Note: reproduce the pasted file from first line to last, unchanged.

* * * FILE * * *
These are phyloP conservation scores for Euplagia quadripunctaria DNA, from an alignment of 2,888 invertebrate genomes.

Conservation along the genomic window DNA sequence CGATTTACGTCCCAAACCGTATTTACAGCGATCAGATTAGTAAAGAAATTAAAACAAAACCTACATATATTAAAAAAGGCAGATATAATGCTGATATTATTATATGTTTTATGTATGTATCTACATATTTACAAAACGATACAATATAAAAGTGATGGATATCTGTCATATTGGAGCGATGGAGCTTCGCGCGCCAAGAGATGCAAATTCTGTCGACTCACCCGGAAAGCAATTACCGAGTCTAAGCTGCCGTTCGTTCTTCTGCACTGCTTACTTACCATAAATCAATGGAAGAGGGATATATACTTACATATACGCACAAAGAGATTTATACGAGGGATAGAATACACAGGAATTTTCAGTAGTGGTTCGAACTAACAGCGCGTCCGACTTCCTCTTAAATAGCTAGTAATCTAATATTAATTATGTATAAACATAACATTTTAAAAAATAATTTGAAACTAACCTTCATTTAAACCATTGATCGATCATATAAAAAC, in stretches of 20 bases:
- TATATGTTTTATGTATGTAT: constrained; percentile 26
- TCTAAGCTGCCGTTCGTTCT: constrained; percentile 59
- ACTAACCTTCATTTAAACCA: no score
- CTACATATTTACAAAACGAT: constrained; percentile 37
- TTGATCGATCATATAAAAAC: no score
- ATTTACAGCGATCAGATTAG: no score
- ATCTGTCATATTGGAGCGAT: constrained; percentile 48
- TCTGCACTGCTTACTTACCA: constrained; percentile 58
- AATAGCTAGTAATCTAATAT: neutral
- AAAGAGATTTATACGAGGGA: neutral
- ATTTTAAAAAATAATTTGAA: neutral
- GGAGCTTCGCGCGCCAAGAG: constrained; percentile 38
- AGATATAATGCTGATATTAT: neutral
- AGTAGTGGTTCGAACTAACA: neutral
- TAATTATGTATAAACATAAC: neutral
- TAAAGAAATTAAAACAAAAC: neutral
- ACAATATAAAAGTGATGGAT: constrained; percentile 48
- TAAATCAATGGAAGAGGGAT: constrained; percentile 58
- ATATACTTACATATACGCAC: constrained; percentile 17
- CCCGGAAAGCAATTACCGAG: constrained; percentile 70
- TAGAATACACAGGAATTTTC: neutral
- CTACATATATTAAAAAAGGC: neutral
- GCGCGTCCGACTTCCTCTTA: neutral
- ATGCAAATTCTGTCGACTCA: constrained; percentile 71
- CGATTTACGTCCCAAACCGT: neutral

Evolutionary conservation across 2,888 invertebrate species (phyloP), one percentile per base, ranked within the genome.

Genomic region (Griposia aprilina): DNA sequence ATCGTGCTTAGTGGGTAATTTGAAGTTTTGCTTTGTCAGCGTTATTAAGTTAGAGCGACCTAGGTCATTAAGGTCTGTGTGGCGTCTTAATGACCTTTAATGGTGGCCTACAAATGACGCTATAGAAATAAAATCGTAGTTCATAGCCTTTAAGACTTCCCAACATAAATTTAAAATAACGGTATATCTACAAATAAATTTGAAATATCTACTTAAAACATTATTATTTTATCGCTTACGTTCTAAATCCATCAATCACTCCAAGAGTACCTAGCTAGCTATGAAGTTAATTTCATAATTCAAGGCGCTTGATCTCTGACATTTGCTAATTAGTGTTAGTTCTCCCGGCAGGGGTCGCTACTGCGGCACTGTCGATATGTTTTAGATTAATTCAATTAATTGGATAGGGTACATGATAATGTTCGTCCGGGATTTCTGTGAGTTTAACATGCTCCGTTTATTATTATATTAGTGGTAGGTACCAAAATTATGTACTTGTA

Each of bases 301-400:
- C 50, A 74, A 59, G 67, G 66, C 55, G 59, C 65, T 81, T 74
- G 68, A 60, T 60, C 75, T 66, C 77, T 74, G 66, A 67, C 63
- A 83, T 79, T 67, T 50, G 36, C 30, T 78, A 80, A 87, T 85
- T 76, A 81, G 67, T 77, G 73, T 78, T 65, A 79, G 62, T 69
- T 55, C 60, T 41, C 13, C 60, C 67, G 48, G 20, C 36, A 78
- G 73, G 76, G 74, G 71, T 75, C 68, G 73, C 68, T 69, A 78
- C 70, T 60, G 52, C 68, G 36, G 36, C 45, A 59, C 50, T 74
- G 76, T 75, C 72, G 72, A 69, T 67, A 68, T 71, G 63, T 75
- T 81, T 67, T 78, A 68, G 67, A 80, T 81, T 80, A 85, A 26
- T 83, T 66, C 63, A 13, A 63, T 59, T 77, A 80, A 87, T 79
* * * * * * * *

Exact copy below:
These are phyloP conservation scores for Euplagia quadripunctaria DNA, from an alignment of 2,888 invertebrate genomes.

Conservation along the genomic window DNA sequence CGATTTACGTCCCAAACCGTATTTACAGCGATCAGATTAGTAAAGAAATTAAAACAAAACCTACATATATTAAAAAAGGCAGATATAATGCTGATATTATTATATGTTTTATGTATGTATCTACATATTTACAAAACGATACAATATAAAAGTGATGGATATCTGTCATATTGGAGCGATGGAGCTTCGCGCGCCAAGAGATGCAAATTCTGTCGACTCACCCGGAAAGCAATTACCGAGTCTAAGCTGCCGTTCGTTCTTCTGCACTGCTTACTTACCATAAATCAATGGAAGAGGGATATATACTTACATATACGCACAAAGAGATTTATACGAGGGATAGAATACACAGGAATTTTCAGTAGTGGTTCGAACTAACAGCGCGTCCGACTTCCTCTTAAATAGCTAGTAATCTAATATTAATTATGTATAAACATAACATTTTAAAAAATAATTTGAAACTAACCTTCATTTAAACCATTGATCGATCATATAAAAAC, in stretches of 20 bases:
- TATATGTTTTATGTATGTAT: constrained; percentile 26
- TCTAAGCTGCCGTTCGTTCT: constrained; percentile 59
- ACTAACCTTCATTTAAACCA: no score
- CTACATATTTACAAAACGAT: constrained; percentile 37
- TTGATCGATCATATAAAAAC: no score
- ATTTACAGCGATCAGATTAG: no score
- ATCTGTCATATTGGAGCGAT: constrained; percentile 48
- TCTGCACTGCTTACTTACCA: constrained; percentile 58
- AATAGCTAGTAATCTAATAT: neutral
- AAAGAGATTTATACGAGGGA: neutral
- ATTTTAAAAAATAATTTGAA: neutral
- GGAGCTTCGCGCGCCAAGAG: constrained; percentile 38
- AGATATAATGCTGATATTAT: neutral
- AGTAGTGGTTCGAACTAACA: neutral
- TAATTATGTATAAACATAAC: neutral
- TAAAGAAATTAAAACAAAAC: neutral
- ACAATATAAAAGTGATGGAT: constrained; percentile 48
- TAAATCAATGGAAGAGGGAT: constrained; percentile 58
- ATATACTTACATATACGCAC: constrained; percentile 17
- CCCGGAAAGCAATTACCGAG: constrained; percentile 70
- TAGAATACACAGGAATTTTC: neutral
- CTACATATATTAAAAAAGGC: neutral
- GCGCGTCCGACTTCCTCTTA: neutral
- ATGCAAATTCTGTCGACTCA: constrained; percentile 71
- CGATTTACGTCCCAAACCGT: neutral

Evolutionary conservation across 2,888 invertebrate species (phyloP), one percentile per base, ranked within the genome.

Genomic region (Griposia aprilina): DNA sequence ATCGTGCTTAGTGGGTAATTTGAAGTTTTGCTTTGTCAGCGTTATTAAGTTAGAGCGACCTAGGTCATTAAGGTCTGTGTGGCGTCTTAATGACCTTTAATGGTGGCCTACAAATGACGCTATAGAAATAAAATCGTAGTTCATAGCCTTTAAGACTTCCCAACATAAATTTAAAATAACGGTATATCTACAAATAAATTTGAAATATCTACTTAAAACATTATTATTTTATCGCTTACGTTCTAAATCCATCAATCACTCCAAGAGTACCTAGCTAGCTATGAAGTTAATTTCATAATTCAAGGCGCTTGATCTCTGACATTTGCTAATTAGTGTTAGTTCTCCCGGCAGGGGTCGCTACTGCGGCACTGTCGATATGTTTTAGATTAATTCAATTAATTGGATAGGGTACATGATAATGTTCGTCCGGGATTTCTGTGAGTTTAACATGCTCCGTTTATTATTATATTAGTGGTAGGTACCAAAATTATGTACTTGTA

Each of bases 301-400:
- C 50, A 74, A 59, G 67, G 66, C 55, G 59, C 65, T 81, T 74
- G 68, A 60, T 60, C 75, T 66, C 77, T 74, G 66, A 67, C 63
- A 83, T 79, T 67, T 50, G 36, C 30, T 78, A 80, A 87, T 85
- T 76, A 81, G 67, T 77, G 73, T 78, T 65, A 79, G 62, T 69
- T 55, C 60, T 41, C 13, C 60, C 67, G 48, G 20, C 36, A 78
- G 73, G 76, G 74, G 71, T 75, C 68, G 73, C 68, T 69, A 78
- C 70, T 60, G 52, C 68, G 36, G 36, C 45, A 59, C 50, T 74
- G 76, T 75, C 72, G 72, A 69, T 67, A 68, T 71, G 63, T 75
- T 81, T 67, T 78, A 68, G 67, A 80, T 81, T 80, A 85, A 26
- T 83, T 66, C 63, A 13, A 63, T 59, T 77, A 80, A 87, T 79